Alongside this quantitative research, Opinion Research Services carried out six in-depth case study interviews with housing association staff.

Interviewees explained that arrears often increase when tenants initially transition to UC. This is because they are required to wait five-weeks before receiving the money needed to pay their rent.

The five-week waiting period between making a claim and receiving payment is intended to immediately shift claimants to budgeting their money on a monthly schedule. However, this requires a significant adjustment for those who are used to the weekly schedule of Housing Benefit payments, particularly as some are also paid more frequently than monthly by their employers. In addition, housing association tenants are less likely to have the financial reserves required to avoid falling into debt during this waiting period.

2.2 Unintended consequences of advance payments

Since the introduction of UC, the Government has introduced advance payments in order to reduce the impact of the initial waiting period. These advance payments function as loans which claimants pay back through deductions from their monthly UC payments over twelve months. The maximum amount that can be claimed is equivalent to an estimation of the monthly UC payment a claimant is likely to receive.

Opinion Research Services’ in-depth interview participants explained that these advances can be very problematic for housing association tenants. This is because they struggle to pay the money back (especially single tenants who do not receive much money from benefits and those on zero-hour contracts), or simply spend the money rather than using it to pay rent[2].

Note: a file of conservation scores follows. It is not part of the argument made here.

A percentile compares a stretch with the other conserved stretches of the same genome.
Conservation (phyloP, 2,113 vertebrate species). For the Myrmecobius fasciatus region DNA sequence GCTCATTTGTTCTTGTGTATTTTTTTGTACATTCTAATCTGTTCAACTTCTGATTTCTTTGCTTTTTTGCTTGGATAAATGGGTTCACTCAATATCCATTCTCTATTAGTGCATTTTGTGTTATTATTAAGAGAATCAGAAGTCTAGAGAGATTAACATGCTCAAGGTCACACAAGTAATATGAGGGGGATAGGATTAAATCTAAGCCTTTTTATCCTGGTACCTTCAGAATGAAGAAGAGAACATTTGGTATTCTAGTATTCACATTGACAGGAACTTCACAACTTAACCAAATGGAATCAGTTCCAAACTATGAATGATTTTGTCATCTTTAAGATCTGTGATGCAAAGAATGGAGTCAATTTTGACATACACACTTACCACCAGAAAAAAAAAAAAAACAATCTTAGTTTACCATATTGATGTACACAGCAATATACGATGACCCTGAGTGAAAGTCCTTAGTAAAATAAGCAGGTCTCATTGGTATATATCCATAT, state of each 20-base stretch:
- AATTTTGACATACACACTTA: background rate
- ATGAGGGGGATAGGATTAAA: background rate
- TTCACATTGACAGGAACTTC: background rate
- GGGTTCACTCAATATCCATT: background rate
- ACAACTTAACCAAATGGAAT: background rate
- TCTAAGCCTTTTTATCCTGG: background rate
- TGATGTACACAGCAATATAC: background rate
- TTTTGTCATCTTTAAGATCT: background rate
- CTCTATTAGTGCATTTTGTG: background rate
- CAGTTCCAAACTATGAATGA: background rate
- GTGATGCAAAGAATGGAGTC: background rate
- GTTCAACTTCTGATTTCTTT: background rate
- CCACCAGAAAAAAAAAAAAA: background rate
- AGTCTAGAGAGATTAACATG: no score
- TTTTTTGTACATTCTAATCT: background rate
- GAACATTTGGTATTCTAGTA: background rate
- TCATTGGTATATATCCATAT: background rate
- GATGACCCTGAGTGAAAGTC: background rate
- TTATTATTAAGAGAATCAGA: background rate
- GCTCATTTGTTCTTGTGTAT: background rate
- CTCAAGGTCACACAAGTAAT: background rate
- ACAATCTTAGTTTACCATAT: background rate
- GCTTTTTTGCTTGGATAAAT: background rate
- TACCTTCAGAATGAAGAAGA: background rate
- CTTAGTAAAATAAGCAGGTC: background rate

One interviewee said “We do have to be careful with the advance; if we’re dealing with vulnerable people they can potentially have 10 or 11 hundred pounds the day after they’ve claimed – and if that money suddenly disappears (i.e. they spend it!) they’re going to be in even more trouble.[3]

In addition, interviewees felt that Jobcentre Plus work coaches were not adequately explaining to tenants that the advance payment is a loan, which will need to be paid back. One explained Someone is offered money and it seems brilliant, but they don’t understand the impact of having to pay it back over 12 months. The fact that this money is supposed to go towards their rent is not being explained to them thoroughly enough and it almost gives them a false impression of how much money they’re going to be getting.[4]

Interviewees advocated a more individualised approach, in which repayment plans are agreed on a case-by-case basis, reflecting the individual circumstances of claimants.

2.3 Positive developments

Opinion Research Services’ interview participants felt that the impact of UC on arrears had not been as significantly negative as they had feared. They felt that some tenants had been able to ‘claw back’ the money over time.

They attributed this partly to the gradual roll out of UC, and improvements to the system which the Government has made since it was introduced. These included:

They also identified internal changes that housing associations have made which have mitigated key risks, such as:

2.4 Barriers to supporting UC tenants